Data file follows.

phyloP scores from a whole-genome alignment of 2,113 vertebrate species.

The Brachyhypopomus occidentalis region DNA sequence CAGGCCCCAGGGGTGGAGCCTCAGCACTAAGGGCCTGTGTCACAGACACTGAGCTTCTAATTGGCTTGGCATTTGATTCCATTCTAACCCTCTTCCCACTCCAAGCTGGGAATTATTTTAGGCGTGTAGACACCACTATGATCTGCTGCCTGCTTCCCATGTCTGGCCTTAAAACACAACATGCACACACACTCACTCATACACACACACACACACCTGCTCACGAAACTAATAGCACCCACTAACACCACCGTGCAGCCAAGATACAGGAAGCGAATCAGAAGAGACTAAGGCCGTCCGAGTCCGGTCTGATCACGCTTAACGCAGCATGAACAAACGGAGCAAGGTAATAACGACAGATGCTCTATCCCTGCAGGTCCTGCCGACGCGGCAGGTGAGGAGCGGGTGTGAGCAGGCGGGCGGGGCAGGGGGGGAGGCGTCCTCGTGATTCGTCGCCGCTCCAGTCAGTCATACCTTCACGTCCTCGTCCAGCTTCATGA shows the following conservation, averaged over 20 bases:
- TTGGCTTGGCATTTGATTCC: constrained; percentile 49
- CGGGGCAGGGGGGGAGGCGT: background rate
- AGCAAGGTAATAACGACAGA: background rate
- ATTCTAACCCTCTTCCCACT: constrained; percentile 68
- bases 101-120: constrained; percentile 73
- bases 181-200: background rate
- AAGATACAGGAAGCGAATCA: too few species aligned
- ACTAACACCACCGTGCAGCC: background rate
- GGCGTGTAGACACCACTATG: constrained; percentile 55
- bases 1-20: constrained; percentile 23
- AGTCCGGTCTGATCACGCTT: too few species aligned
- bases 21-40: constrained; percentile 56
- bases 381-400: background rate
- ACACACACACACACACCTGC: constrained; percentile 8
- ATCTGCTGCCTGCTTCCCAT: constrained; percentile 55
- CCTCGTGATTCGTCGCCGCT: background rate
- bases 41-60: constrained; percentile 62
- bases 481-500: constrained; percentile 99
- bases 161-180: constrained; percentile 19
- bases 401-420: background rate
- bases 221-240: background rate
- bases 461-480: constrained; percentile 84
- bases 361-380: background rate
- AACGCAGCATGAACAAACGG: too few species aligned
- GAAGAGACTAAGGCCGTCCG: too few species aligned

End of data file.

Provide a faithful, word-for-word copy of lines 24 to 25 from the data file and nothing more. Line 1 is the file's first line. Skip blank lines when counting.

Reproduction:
- bases 461-480: constrained; percentile 84
- bases 361-380: background rate